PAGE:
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D...Auria Named Player of the Year, Bartolotta Given Rookie Honors

By James D. Kramer

MIT (21-8), No. 2 seed in the ECAC Division III Men’s New England Basketball Tournament, defeated No. 7 seed Plymouth State University (16-11) in the first round of the eight-team competition on Wednesday.

Senior Michael W. D’Auria ’06 was named the New England Women’s and Men’s Athletic Conference (NEWMAC) Men’s Basketball Player of the Year by the league’s coaches in all-conference voting announced on Tuesday.

D’Auria placed in the top six in five different NEWMAC statistical categories, including scoring (19.0 ppg, second), steals (2.4 spg, second) and assists (3.5 apg, fifth). D’Auria takes home the top honor after being selected First Team All-NEWMAC a year ago and Second Team in 2003-2004.

MIT made a clean sweep of the individual awards as freshman James M. Bartolotta ’09 was selected as NEWMAC’s Rookie of the Year, while Larry Anderson garnered the conference’s Coach of the Year honor.

Bartolotta posted the single-game high in scoring for MIT this year with 31 points in a win over Clark University. Anderson guided the Engineers to a second-place finish in the regular season, their first appearance in the NEWMAC Championship, and a program-record 21 wins.

Swimming coach honored

Dawn Gerken was named NEWMAC Women’s Swimming Coach of the Year after leading MIT to a second-place finish at the NEWMAC Championships. National power Springfield College won an unprecedented sixth consecutive team crown with Wellesley College finishing 140 points behind the Engineers for third in the standings.

During the three-day competition, the Engineers set 10 Institute records and qualified four swimmers and a diver for the NCAA Championships.

Swimmer wins at NEWMAC

MIT senior Matthieu Fuzellier grabbed an NCAA “B” qualification with a dominating victory in the 200 back at the 2006 NEWMAC Men’s Swimming Championships. Fuzellier led from start to finish and won by nearly seven seconds, clocking 1:52.13.

The Cardinal and Gray posted its biggest score of the three-day meet in the 200 breast. The Engineers placed four swimmers among the top seven, led by junior Matthew G. Angle, who broke Bruce J. Di Bello’s 2002 school record with a time of 2:08.47.

MIT closed out the championships, as a strong anchor leg by senior Grady Snyder propelled the Engineers to victory in the 400 free relay. The Engineers were in a distant second midway through the event, when senior Josiah Rosmarin split 45.89 to throw Tech right back in the mix. Snyder followed with a swim of 45.83 as MIT finished with an NCAA “B” cut time of 3:05.85.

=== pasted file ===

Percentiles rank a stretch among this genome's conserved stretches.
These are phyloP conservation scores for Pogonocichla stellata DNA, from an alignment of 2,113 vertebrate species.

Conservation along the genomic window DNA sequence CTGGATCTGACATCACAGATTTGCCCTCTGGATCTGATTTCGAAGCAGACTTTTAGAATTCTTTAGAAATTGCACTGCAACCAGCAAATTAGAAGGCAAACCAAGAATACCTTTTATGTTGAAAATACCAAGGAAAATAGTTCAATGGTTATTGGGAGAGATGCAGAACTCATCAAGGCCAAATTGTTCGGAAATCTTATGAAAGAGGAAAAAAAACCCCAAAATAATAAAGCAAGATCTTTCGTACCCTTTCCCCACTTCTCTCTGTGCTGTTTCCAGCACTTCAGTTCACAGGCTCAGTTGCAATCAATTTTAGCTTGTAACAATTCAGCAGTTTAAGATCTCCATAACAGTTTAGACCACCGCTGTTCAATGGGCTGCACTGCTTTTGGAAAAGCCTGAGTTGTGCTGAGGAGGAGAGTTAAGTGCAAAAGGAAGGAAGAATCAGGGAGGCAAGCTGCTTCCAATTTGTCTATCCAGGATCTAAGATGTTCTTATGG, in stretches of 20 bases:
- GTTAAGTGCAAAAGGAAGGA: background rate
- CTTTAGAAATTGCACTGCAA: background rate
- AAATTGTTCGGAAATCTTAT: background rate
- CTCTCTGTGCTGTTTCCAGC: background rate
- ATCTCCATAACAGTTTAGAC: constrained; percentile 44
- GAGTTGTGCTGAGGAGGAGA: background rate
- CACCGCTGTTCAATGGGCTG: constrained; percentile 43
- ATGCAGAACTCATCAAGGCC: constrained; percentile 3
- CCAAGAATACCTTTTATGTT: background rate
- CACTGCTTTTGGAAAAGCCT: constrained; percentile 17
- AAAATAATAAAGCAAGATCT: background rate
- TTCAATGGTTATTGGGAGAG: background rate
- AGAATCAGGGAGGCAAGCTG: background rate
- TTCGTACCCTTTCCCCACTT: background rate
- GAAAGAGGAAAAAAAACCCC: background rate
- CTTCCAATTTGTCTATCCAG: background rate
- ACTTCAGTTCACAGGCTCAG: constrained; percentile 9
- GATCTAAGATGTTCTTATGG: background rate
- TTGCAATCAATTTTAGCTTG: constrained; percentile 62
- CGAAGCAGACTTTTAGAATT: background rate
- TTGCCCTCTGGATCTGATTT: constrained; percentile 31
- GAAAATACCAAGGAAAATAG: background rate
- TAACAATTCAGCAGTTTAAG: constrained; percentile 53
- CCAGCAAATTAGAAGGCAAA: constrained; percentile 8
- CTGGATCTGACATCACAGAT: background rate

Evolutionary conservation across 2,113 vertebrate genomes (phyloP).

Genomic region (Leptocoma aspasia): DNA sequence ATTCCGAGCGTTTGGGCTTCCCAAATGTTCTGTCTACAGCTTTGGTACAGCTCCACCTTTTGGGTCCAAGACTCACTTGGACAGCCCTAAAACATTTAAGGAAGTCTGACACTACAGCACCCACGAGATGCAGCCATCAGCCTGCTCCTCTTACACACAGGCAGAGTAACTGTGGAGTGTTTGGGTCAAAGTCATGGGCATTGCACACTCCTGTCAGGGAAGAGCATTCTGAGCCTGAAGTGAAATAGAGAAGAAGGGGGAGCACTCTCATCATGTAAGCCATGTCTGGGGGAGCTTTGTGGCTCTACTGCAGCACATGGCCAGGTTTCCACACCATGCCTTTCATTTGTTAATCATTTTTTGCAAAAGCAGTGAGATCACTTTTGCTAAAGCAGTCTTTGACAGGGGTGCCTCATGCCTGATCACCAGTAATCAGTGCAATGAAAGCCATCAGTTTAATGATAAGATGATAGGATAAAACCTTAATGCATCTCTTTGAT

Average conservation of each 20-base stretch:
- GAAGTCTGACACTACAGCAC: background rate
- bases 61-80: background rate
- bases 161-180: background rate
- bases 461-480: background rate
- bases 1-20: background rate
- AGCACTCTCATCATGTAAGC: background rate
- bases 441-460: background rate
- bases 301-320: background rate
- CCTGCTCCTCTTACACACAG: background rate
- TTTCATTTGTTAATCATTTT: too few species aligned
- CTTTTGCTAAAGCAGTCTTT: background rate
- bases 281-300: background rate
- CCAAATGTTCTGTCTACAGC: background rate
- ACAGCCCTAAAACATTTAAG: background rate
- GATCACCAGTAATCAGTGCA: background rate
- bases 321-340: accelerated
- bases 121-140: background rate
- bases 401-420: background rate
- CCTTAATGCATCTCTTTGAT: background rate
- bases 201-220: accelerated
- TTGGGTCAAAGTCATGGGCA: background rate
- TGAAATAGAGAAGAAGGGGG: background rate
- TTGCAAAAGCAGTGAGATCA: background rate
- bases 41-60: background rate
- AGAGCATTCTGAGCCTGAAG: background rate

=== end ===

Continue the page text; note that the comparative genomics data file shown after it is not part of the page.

The final clip was just off the Institute record of 3:05.21 set in 1993, although the final time set a new championship record.

Katz Leads Rifle Team

Junior Anton Katz earned All-Conference accolades from the Mid-Atlantic Rifle Conference after an outstanding season in which he led the Engineers in both guns in nearly every competition.

Katz earned First Team All-Conference honors in smallbore, closing with the fourth-highest scoring average in the league (577.00). He was also an honorable mention in air rifle as his average total of 577.43 ranked ninth among MAC competitors.

Ball Wins Pole Vault

Nathan B. Ball G earned the Engineers 10 points in the pole vault for Tech’s track and field unit at the 2006 Men’s All-New England Championships. He won the event with a clear of 163.

Senior Uzoma A. Orji followed with two top-notch performances of his own. Shortly after the vault, Orji launched six throws over 61’ with his career second-best and season-best toss of 64’ 7-3/4”, winning the weight throw by nearly six feet.

The following day, Orji finished second overall in the shot put, falling only to Division I rival Derek Anderson of Northeastern University.

Fencing Competes in IFA

This past weekend, the MIT men’s fencing team competed in the 112th IFA Championship, the oldest collegiate championship in the country. The Engineers finished sixth out of 11 teams and sent Igor Kopylov ’09, William T. Walsh ’06, Spencer R. Sugimoto ’08, Trevor T. Chang ’07, and Michael N. Beregovsky ’06 to the championship bracket.

The field included Boston College, Brandeis University, Brown University, Columbia University, Harvard University, New York University, University of Pennsylvania, Princeton University, Vassar College and Yale University.